Established by Honen Shonin in 1175, Jodo Shu is the first independent school of Pure Land Buddhism in Japan. It follows the development of original Buddhism as taught by Shakyamuni Buddha. Over 800 years since the beginning of Jodo Shu, Honen's teachings still continue to develop and to constitute a part of our daily life.
So-Honzan (The head temple)
Dai-Honzan (The headquarters temple)
The temple's main hall is called "Hondo". The current main hall was rebuilt in the Keio Period (1865-1867) and was fully renovated in 1995-1997. The kawara tiled rooftop changed to copper sheet roofing during the renovation. The engravings on the bottom edge of the roof are the works of Nuinosuke Goto (1825-unknown)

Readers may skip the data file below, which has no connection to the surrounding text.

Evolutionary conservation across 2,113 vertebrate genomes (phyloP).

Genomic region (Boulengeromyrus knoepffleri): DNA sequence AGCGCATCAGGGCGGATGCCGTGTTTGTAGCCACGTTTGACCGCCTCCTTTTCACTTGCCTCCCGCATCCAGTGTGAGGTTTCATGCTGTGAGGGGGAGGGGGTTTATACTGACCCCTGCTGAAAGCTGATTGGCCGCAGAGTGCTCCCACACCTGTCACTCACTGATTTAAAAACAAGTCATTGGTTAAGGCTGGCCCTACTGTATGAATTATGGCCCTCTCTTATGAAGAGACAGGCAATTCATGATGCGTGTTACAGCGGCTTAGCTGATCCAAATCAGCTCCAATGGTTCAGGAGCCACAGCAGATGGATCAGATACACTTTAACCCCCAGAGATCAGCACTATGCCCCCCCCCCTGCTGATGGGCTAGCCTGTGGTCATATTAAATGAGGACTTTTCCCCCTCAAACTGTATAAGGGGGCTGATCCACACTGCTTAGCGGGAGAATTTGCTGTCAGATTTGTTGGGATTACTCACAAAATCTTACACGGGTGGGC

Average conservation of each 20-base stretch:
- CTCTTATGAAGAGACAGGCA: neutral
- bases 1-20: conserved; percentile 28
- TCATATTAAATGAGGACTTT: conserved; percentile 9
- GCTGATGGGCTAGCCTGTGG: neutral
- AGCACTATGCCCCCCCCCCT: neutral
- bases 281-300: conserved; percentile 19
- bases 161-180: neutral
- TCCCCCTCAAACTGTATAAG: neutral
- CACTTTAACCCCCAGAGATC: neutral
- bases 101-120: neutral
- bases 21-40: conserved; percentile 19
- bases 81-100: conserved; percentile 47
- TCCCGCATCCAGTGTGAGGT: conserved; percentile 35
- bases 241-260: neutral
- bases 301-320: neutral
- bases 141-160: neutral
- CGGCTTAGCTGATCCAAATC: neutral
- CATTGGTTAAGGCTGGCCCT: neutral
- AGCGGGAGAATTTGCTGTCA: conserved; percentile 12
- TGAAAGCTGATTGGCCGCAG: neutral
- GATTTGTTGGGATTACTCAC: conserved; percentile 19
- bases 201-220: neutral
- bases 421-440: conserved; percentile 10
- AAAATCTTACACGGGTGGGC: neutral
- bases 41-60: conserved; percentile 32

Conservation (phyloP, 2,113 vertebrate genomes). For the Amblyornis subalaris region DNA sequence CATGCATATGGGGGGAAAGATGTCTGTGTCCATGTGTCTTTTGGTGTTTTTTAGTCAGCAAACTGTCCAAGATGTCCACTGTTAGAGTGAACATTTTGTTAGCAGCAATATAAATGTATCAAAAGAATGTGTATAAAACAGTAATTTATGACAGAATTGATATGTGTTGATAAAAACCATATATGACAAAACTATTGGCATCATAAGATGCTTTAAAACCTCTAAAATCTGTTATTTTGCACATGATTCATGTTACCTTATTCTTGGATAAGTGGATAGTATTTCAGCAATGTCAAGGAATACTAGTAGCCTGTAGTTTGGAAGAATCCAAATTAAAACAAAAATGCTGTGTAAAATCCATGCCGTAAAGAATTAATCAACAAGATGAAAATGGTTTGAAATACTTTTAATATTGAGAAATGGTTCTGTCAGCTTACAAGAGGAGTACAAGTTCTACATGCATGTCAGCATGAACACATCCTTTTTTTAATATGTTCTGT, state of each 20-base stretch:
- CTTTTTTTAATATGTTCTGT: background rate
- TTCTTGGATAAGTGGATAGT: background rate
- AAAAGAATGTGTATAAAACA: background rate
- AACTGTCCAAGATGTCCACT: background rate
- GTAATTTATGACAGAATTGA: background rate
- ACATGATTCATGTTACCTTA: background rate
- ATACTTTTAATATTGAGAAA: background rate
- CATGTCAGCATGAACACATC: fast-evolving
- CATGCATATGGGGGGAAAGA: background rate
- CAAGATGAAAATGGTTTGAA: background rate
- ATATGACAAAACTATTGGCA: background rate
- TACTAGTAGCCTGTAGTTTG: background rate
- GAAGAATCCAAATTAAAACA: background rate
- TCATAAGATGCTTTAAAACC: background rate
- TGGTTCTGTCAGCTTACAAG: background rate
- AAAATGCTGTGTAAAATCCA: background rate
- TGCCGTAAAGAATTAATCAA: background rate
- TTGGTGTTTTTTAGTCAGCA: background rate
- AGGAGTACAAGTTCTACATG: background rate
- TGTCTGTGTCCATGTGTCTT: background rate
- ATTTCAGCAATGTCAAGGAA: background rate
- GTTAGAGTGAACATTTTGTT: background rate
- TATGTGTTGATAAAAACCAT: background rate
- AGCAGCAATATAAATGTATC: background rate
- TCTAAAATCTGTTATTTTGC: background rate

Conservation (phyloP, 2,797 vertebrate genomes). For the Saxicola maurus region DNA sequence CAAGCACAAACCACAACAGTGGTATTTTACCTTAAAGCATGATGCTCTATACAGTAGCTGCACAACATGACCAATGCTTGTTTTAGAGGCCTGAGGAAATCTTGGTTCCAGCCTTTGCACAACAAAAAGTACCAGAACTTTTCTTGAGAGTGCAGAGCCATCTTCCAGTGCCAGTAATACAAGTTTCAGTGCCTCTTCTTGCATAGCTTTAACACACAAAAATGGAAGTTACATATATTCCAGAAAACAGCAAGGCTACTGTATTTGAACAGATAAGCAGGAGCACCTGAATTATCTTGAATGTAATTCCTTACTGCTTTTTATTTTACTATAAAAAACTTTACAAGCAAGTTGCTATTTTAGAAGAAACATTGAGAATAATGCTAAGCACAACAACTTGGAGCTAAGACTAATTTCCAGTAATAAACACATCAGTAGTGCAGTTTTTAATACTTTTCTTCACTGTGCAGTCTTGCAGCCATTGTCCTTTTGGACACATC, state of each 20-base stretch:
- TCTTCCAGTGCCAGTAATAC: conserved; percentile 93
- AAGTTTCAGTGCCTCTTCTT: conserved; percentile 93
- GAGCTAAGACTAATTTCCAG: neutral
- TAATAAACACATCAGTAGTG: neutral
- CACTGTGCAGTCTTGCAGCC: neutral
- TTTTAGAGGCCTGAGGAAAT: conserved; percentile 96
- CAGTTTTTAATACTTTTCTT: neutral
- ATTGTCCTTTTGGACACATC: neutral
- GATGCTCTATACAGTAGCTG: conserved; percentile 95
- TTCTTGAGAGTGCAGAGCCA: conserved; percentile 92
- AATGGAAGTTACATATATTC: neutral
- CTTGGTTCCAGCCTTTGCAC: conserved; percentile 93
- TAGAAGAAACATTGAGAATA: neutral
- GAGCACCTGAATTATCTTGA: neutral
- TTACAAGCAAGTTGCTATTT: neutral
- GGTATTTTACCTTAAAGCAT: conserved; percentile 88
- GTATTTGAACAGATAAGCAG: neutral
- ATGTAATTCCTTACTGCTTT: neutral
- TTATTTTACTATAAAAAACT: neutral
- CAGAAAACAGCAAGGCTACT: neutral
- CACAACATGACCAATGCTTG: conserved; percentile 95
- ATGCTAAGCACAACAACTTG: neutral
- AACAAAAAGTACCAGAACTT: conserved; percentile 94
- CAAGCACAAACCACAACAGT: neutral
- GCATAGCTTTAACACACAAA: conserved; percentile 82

Kaizando is Hokokuji's multipurpose hall and is rented to the public for ceremonial occasions such as funerals, wakes and memorial services. It is equipped with accommodation and a kitchen for overnight use. A wooden statue of Ryochu Shonin is enshrined inside.
Shoro is the oldest structure in Hokokuji, however it is unknown when it was built. Sadly, the original bell was seized by the government in the Second World War due to shortages of metal. The current bell was made in the 33rd year of Showa (1958). Shoro is open to the public in the Joyanokane service at midnight on New Year's Eve.